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NCJRS Abstract

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NCJ Number: 184173 Add to Shopping cart Find in a Library
Title: Scorecard on Crime and Justice 1991 to 1996
Author(s): Doug Yearwood; Richard Hayes
Corporate Author: North Carolina Criminal Justice Analysis Ctr
United States of America
Date Published: 1998
Page Count: 4
Sponsoring Agency: NCJRS Photocopy Services
Rockville, MD 20849-6000
North Carolina Criminal Justice Analysis Ctr
Raleigh, NC 27609
Sale Source: NCJRS Photocopy Services
Box 6000
Rockville, MD 20849-6000
United States of America

North Carolina Criminal Justice Analysis Ctr
1201 Front Street, Suite 200
Raleigh, NC 27609
United States of America
Publisher: http://www.gcc.state.nc.us 
Type: Statistics
Format: Document
Language: English
Country: United States of America
Annotation: This report presents a statistical profile of North Carolina's criminal and juvenile justice systems during the 5-year period of 1991-96.
Abstract: One figure shows that the rate at which index crimes (murder, rape, robbery, aggravated assault, burglary, larceny, and motor vehicle theft) were reported to the Nation's law enforcement officials declined 16.4 percent from 1991 to 1996. This drop was less pronounced for the southern States, which experienced a 12.7-percent reduction in reported crime. North Carolina realized a 6.2-percent decrease in its reported crime rate during this period. A comparison of North Carolina's reported index crime rate in relation to the rest of the country shows that it was among the highest 20 States for rates of reported index crimes during the period examined; however, North Carolina's violent crime rate was below the average for both the region and the Nation. Arrest rates in North Carolina have remained higher than regional and national averages. The juvenile and young adult arrest rates of index crimes recently surpassed the regional rate; however, the national rate surpassed North Carolina's in 1996. Arrest rates for index crimes among juveniles and young adults in North Carolina remained close to the midpoint for the Nation. North Carolina had higher probation supervision rates than both the regional and national average, and it has sentenced offenders to State institutions at a rate below the regional average and approaching the national rate. North Carolina's incarceration rate continues to rank among the highest 25 States, becoming 17th in 1995. 9 figures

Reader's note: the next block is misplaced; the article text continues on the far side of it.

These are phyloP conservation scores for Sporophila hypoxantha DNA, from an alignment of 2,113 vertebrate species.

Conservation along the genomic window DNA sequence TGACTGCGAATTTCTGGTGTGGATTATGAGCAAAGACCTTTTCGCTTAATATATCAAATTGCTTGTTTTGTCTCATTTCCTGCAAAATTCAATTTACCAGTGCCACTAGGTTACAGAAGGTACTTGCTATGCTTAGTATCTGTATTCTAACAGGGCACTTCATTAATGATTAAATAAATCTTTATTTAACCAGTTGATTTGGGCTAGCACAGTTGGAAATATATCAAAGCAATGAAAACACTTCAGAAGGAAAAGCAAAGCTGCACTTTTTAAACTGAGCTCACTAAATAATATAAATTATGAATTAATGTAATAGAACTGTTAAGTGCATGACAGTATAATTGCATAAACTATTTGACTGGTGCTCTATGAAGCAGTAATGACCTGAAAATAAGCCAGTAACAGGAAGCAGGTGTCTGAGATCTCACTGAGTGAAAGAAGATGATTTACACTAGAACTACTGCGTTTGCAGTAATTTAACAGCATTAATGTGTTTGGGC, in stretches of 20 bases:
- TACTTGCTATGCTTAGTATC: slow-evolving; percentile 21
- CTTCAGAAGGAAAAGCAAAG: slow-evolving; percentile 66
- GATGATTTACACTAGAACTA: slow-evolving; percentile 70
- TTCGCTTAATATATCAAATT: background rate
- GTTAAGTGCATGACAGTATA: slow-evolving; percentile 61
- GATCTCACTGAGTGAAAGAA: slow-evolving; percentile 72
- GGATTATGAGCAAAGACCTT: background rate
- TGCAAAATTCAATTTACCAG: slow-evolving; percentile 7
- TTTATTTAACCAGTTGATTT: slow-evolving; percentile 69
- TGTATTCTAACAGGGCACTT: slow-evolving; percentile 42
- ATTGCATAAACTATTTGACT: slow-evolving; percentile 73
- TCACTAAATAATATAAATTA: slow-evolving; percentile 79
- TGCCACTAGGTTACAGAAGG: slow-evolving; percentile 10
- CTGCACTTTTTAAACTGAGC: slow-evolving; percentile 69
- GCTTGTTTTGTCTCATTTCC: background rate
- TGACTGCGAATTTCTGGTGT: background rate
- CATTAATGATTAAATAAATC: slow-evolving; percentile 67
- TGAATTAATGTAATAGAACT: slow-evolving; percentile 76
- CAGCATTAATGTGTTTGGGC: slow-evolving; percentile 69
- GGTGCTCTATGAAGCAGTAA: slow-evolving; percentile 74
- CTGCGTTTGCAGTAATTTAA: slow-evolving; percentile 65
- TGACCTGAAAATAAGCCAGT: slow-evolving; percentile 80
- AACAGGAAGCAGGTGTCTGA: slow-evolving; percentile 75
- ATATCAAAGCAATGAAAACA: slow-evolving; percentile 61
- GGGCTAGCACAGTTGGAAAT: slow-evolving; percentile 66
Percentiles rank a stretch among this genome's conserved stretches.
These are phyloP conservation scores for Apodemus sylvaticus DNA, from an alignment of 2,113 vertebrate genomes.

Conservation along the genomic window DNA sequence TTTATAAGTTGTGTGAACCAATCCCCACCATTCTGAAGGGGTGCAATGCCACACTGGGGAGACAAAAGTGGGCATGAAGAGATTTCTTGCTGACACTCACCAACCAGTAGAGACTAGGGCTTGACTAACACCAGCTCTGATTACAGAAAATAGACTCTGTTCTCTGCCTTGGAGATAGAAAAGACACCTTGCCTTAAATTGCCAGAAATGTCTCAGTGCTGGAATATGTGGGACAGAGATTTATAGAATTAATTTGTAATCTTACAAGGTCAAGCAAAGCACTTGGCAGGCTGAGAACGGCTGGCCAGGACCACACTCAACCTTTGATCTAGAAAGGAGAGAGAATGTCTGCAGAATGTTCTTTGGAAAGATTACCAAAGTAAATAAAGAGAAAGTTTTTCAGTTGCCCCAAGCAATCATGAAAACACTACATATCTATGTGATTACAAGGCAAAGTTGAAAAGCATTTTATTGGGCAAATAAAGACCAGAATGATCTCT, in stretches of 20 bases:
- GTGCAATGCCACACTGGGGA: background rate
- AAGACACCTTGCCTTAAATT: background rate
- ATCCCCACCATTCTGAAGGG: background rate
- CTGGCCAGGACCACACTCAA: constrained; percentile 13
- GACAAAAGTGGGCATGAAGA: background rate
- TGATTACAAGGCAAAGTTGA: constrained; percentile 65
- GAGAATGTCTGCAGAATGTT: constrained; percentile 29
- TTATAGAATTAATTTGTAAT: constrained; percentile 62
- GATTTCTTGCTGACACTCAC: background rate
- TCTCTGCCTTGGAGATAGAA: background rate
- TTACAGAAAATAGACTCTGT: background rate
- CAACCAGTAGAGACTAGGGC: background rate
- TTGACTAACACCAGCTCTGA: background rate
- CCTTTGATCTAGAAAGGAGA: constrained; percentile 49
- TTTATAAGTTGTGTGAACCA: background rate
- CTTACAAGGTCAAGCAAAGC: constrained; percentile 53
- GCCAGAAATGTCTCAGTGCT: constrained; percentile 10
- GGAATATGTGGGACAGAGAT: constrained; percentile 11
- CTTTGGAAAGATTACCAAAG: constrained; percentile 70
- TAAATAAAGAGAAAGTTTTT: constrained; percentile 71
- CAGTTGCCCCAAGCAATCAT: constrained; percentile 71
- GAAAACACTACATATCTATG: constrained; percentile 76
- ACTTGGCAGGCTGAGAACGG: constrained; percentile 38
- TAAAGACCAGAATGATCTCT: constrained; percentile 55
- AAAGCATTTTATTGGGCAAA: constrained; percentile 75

Main Term(s): Juvenile statistics
Index Term(s): Arrest statistics; Crime Rate; Crime Statistics; Juvenile offender statistics; Juvenile offense statistics; North Carolina; Police statistics
To cite this abstract, use the following link:
http://www.ncjrs.gov/App/publications/abstract.aspx?ID=184173

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